A COPY EDITOR APPROACHED a bleary-eyed television reporter last week to ask if he had inadvertently repeated some descriptions in transcribing the various ABC, CBS, NBC and Fox Broadcasting Co. pilot rosters for the coming season.

“No,” the reporter said, “but the networks did.”

It’s always eye-opening to sit through those back-to-back-to-back presentations each spring and note the unerring similarity of pilot concepts that were hatched independently — providing evidence of what anthropologists might call “convergent evolution,” though the latter term is, perhaps, too polite.

Going down a list of the more than 120 pilots presented to media buyers last week, one tends to run across the same log lines and themes over and over. If ever there were evidence to support the old axiom that there are only seven stories to tell, this is it.

Pundits inevitably try to create big-picture themes in analyzing pilot orders and network fall schedules. “African-American comedies are in to attract the hip-hop crowd.””People are looking for light action and escapism.””The Reagan years are over and shows reflect current hard times.””The Western is back.””Hope reigns: Clinton is in the White House.”

In fact, producers and executives are too busy selling to focus on such over-arching themes; rather, the development process involves scanning the airwaves to see what the networks are buying and what’s working on the air, then trying to ever-so-slightly tweak one of those formulas a little bit — just enough to avoid a lawsuit, but close enough to its inspiration so the show can be reduced to “It’s a lot like (blank), but with …”

The other fascinating aspect of development season is how television might affect the perspective of people who derive their entire understanding of our society (such as space aliens, or your out-of-town relatives) from watching the tube. Based on a review of next season’s pilots, for example, a person is just as likely to have their own talkshow as they are to be a teacher or principal. Cops and sheriffs outnumber teachers 5-to-1.

An unofficial survey of those pilots, by subject matter, follows. In several instances shows qualify under more than one heading, which probably increases their chances of making it on air:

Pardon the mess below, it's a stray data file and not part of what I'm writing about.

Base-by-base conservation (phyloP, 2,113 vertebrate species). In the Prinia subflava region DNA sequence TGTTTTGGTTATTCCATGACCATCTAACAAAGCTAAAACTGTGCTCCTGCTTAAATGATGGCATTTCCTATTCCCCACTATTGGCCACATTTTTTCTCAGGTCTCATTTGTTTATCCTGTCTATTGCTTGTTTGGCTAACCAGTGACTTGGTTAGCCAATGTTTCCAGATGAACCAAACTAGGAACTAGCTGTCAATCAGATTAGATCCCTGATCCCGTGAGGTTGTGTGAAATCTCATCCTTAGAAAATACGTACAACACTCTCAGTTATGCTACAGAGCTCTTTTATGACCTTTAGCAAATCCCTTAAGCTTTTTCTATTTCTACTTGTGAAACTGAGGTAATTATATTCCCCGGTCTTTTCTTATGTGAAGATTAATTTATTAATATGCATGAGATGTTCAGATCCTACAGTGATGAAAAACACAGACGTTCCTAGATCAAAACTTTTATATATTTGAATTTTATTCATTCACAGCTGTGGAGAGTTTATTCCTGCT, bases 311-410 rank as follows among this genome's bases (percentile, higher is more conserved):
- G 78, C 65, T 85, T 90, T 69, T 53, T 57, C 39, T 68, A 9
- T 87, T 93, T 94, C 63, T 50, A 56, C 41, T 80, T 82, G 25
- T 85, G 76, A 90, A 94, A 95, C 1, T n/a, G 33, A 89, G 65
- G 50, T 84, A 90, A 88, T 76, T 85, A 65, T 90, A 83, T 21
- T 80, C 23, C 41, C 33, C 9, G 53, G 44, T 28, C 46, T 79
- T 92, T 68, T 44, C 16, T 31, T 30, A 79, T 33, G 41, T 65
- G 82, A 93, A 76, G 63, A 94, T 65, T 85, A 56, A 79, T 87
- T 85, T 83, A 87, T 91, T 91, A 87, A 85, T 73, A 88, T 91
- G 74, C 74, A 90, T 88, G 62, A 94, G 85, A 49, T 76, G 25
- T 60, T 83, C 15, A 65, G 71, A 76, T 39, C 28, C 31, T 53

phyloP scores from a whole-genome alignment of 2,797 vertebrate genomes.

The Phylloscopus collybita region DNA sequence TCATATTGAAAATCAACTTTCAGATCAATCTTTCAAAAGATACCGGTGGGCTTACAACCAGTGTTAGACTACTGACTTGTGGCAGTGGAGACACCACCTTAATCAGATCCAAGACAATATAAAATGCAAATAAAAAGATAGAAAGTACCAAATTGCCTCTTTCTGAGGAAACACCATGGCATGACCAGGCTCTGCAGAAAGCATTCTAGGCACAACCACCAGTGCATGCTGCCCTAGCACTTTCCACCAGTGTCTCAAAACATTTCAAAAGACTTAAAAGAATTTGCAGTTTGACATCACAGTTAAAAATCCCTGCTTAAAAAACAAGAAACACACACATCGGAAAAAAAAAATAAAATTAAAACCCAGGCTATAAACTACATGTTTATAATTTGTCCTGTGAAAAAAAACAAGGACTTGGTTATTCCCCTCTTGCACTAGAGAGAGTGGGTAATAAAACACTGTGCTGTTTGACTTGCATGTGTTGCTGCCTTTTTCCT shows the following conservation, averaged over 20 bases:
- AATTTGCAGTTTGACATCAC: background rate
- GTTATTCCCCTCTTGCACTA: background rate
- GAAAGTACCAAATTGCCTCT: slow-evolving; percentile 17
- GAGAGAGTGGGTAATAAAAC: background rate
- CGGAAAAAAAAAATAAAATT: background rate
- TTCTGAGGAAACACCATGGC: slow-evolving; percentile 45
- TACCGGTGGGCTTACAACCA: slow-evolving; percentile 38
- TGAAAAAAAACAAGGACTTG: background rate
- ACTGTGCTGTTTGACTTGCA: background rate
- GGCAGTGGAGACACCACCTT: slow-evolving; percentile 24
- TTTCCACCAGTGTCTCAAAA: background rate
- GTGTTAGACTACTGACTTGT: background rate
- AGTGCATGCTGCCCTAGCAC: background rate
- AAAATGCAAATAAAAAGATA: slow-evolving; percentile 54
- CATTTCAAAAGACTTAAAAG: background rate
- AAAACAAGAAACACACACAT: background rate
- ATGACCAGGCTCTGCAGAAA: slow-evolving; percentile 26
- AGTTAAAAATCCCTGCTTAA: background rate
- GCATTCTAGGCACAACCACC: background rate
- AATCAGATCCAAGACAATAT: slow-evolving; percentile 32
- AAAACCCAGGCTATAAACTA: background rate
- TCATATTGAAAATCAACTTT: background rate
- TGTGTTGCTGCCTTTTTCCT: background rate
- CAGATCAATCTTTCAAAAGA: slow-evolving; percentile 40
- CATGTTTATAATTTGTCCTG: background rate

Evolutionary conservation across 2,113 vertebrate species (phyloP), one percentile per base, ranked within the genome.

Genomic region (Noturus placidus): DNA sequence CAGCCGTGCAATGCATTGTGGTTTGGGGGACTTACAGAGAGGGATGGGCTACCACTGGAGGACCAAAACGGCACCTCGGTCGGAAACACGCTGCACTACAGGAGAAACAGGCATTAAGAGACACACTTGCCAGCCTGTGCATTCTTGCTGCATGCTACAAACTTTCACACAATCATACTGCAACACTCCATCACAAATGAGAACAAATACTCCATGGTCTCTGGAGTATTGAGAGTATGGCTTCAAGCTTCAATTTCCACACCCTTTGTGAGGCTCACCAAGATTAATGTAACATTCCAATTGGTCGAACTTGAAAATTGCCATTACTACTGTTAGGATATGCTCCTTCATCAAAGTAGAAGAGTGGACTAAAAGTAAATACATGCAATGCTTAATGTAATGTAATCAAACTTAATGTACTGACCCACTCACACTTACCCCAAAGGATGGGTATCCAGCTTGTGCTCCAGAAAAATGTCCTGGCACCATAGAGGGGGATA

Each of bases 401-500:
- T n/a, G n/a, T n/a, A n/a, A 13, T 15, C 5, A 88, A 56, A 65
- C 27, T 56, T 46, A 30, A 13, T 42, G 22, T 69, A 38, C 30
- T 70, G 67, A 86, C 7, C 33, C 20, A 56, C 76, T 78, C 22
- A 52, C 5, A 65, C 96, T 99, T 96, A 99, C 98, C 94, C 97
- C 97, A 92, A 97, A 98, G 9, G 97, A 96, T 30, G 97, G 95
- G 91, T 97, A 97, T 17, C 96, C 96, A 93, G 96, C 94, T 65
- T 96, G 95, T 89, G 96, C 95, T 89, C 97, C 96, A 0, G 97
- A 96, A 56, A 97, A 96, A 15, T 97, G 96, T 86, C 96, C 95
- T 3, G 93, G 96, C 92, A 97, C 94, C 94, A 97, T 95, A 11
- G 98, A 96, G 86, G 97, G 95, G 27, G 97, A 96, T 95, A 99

PILOTS DEVELOPED AS VEHICLES for stand-up comics: 17

Shows set in small towns: 9

Single parents raising kids alone or dealing with grown kids after being divorced or widowed: 10

Shows in which the scenario involves someone moving from one place to another: 9 (aka the “fish out of water” setup. This year, for example, a cop moves from Philadelphia to Bermuda, but is balanced by a family that moves from California to Philadelphia.)

Shows, drama or comedy, where the principal(s) is/are a cop or sheriff: 15

Comedies in which the setup involves mismatched roommates: 10

Shows set in tropical locales: 5

Feuding families: 5

Shows that feature people in wheelchairs: 2 (one of them, however, builds a harness that gives him superpowers)

Victims of the Reagan era (i.e., investment-banker types forced to move in with a relative or into a trailer park now that the boom times are over): 3

White males sick of political correctness: 3

Sports-related themes (i.e., a teen tennis phenom, a golf pro, basketball players, a football coach, ex-boxer George Foreman): 6

Drag queens: 1

Cavemen: 1

Shows involving doctors or set in hospitals: 4

Shows in which the lead is a principal, teacher or guidance counselor: 3

Shows in which the lead is a TV, radio or cable talkshow host: 3

Shows in which the lead is a superhero: 3

Shows set in the future: 3

Shows set in the past: 3

Rip-offs of “The Fugitive”: 2

Shows involving a nanny: 2

Recovering alcoholics: 1

Series about crazed cult members forced to live together as wacky roommates because the FBI is camped outside their compound: None … yet.

OSCAR POSTSCRIPT: Since we’re already in a list-making mode, the timing seemed right to try and improve the Academy Awards telecast.

The biggest problem with the Oscars every year is that these are, in essence, movie people trying to do a TV show. As a result, some of the stars seem uncomfortable and the show sometimes feels awkward next to the more standard TV programs viewers see on a week-in, week-out basis.

Fortunately, these pitfalls can be avoided by a few simple steps. And so, here are 10 ways to make the Oscarcast more in keeping with the conventions of regular television:

10. Supporting actor nominees must run obstacle course from “American Gladiators.”

9. After a presenter makes a remark laced with sexual innuendo, the audience simultaneously goes “oooh.”

8. When Billy Crystal comes out on stage, audience makes repeated “woof”-ing sounds.

7. Best actor nominees each sent on dates with three different women, who select the ultimate winner.

6. Contestants try to guess the winners hangman-style, with options that include buying a vowel or solving the puzzle.

5. Audience allowed to ask questions as host Geraldo Rivera walks among them with a microphone.

4. Reverse video process used to cloud faces of also-rans.

3. Presentation of award for best actress is immediately followed by presentation of award to her no-talent husband.

2. Oscar rigged to explode in side-impact collision.

1. “And now, tonight’s host, John McLaughlin!”

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